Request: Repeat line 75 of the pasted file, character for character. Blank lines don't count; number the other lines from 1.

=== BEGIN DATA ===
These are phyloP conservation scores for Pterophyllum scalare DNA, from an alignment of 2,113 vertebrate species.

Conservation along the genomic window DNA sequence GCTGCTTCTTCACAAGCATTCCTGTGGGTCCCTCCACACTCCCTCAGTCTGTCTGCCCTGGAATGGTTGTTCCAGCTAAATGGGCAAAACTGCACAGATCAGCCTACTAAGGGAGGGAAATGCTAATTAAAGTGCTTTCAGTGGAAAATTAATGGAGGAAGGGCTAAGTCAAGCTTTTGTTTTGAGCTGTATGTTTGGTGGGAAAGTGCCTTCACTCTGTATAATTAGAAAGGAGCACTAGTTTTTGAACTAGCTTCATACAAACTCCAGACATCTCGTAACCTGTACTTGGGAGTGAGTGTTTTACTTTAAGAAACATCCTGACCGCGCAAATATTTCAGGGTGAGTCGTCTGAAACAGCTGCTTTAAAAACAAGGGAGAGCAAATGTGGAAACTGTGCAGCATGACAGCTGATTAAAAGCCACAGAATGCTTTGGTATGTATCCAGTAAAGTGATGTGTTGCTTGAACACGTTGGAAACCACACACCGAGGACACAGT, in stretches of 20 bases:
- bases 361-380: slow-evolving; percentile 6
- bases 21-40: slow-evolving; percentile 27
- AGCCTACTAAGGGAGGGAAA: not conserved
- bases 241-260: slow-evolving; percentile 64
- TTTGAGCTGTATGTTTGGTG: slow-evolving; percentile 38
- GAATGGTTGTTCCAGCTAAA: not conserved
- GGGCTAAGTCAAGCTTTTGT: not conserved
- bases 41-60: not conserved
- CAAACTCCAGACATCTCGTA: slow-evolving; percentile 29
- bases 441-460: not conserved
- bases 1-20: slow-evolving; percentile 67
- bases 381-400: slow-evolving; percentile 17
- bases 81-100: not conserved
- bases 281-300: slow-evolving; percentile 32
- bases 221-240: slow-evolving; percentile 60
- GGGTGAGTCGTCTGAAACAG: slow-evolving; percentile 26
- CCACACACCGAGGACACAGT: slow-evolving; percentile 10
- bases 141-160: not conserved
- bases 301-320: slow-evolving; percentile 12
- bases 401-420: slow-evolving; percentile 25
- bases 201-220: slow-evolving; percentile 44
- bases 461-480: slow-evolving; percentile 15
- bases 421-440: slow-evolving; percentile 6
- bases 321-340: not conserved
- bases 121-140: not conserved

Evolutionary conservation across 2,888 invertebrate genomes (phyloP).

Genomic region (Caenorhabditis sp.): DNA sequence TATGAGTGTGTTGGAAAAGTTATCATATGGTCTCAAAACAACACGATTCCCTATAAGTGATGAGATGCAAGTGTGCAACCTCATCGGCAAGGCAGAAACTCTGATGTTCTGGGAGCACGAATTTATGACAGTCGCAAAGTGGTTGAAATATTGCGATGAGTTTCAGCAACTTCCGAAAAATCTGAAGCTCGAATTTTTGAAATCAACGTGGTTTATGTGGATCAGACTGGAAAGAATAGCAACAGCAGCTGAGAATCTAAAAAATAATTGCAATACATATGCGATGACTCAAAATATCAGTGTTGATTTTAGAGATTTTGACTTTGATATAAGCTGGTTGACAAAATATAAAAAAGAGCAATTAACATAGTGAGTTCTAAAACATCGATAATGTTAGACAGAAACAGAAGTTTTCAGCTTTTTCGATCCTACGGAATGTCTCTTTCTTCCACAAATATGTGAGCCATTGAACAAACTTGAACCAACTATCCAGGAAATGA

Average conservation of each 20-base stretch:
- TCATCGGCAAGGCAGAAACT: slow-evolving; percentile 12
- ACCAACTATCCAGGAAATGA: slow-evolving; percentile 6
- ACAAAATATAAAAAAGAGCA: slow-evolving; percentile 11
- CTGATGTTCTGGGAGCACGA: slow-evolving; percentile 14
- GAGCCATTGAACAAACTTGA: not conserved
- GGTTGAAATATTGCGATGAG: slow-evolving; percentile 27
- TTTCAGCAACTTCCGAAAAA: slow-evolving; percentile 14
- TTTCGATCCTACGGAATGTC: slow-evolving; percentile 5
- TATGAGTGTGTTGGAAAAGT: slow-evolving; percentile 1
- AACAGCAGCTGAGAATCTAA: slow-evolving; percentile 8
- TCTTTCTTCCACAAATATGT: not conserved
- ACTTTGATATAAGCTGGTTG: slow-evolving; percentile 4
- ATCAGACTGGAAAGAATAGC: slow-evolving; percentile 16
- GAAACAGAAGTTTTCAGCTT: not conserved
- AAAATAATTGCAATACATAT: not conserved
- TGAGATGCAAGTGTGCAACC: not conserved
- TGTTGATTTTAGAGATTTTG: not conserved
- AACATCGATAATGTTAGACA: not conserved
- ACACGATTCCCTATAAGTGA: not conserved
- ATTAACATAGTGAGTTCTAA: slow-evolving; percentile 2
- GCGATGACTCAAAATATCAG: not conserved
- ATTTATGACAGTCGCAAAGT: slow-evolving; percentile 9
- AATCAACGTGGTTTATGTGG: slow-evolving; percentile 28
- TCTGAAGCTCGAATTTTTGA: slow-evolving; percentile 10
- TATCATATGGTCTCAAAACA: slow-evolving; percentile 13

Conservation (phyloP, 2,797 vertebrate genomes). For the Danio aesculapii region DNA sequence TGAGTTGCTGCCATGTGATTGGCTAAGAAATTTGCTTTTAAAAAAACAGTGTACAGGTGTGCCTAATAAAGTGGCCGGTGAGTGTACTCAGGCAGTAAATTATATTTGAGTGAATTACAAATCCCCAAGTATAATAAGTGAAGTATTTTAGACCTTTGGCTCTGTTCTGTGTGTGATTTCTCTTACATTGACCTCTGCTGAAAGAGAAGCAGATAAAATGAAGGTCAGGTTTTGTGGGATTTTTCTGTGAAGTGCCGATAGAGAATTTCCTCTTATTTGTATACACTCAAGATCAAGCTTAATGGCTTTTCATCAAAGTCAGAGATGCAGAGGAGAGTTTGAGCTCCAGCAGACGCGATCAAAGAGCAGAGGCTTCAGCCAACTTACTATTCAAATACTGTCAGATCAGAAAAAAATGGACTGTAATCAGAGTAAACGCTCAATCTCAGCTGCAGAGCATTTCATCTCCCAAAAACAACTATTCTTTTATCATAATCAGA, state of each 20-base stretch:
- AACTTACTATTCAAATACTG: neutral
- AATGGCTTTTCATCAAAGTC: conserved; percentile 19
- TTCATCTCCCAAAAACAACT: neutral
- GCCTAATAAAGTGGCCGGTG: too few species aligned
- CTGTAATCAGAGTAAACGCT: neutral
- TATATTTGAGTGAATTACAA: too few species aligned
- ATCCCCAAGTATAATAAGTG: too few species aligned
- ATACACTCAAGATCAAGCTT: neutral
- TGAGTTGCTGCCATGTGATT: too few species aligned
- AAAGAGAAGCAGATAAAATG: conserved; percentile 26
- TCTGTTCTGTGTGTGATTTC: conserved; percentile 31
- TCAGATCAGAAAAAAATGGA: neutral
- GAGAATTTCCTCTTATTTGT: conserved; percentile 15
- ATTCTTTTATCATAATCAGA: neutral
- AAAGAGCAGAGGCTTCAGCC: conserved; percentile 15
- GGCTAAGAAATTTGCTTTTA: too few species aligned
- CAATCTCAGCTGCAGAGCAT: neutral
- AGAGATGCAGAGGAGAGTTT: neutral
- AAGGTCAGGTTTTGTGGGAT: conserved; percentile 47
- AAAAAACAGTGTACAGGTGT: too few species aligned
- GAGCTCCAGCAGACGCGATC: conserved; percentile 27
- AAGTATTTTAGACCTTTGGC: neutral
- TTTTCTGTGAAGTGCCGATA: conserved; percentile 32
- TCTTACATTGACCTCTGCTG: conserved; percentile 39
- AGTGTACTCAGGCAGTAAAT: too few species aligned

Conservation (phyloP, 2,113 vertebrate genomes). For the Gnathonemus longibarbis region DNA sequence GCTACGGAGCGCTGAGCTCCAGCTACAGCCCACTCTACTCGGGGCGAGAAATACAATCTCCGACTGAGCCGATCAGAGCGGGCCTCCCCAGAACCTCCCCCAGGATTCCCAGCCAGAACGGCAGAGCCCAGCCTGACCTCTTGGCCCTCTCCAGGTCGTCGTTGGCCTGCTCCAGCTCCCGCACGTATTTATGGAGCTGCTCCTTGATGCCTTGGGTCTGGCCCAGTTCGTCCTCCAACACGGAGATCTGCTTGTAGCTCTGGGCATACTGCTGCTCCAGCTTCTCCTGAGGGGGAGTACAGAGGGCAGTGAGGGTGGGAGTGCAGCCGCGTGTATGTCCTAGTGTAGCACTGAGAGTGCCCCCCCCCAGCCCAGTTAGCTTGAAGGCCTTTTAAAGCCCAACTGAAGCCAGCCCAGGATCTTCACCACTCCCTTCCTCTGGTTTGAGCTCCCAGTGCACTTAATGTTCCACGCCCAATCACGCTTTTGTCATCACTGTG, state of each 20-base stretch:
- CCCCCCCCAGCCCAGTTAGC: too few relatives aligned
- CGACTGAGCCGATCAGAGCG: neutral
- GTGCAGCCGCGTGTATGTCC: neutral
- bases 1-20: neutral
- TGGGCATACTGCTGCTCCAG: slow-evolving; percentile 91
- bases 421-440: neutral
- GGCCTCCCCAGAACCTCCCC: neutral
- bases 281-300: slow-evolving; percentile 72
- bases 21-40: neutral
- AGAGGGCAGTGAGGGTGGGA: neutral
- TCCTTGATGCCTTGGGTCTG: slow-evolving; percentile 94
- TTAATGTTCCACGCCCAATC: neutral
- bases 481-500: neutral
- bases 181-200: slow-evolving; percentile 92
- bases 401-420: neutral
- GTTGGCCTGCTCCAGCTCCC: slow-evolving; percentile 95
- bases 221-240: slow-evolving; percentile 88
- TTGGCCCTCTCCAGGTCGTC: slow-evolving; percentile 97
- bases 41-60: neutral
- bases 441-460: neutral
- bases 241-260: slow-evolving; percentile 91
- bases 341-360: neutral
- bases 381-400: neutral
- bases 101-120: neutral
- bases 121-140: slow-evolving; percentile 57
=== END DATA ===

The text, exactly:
- AAGGTCAGGTTTTGTGGGAT: conserved; percentile 47